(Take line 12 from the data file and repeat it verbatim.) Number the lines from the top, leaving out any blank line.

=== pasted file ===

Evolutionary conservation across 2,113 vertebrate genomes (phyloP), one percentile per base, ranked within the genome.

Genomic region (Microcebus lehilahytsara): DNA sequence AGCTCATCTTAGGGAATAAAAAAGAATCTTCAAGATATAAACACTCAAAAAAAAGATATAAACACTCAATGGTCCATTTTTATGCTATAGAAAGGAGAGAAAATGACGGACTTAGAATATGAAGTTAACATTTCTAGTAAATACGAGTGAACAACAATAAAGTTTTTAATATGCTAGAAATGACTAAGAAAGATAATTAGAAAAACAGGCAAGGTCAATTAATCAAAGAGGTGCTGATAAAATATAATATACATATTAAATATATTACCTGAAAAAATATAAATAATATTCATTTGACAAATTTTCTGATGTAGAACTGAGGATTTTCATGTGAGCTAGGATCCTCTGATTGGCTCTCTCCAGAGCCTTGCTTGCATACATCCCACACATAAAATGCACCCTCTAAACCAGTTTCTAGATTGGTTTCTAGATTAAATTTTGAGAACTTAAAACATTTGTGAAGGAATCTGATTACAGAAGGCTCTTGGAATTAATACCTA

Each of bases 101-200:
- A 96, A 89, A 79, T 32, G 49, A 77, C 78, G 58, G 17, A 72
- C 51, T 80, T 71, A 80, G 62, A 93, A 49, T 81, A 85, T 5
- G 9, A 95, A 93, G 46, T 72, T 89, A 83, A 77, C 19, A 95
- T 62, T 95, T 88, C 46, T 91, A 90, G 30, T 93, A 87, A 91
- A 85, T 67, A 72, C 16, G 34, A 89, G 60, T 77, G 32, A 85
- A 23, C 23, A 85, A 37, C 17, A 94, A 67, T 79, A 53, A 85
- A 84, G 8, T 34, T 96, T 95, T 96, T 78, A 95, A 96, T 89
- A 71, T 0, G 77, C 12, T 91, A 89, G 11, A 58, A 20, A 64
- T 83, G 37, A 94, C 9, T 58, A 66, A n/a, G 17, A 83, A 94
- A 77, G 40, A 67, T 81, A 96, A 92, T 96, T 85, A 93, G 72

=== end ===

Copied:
- T 83, G 37, A 94, C 9, T 58, A 66, A n/a, G 17, A 83, A 94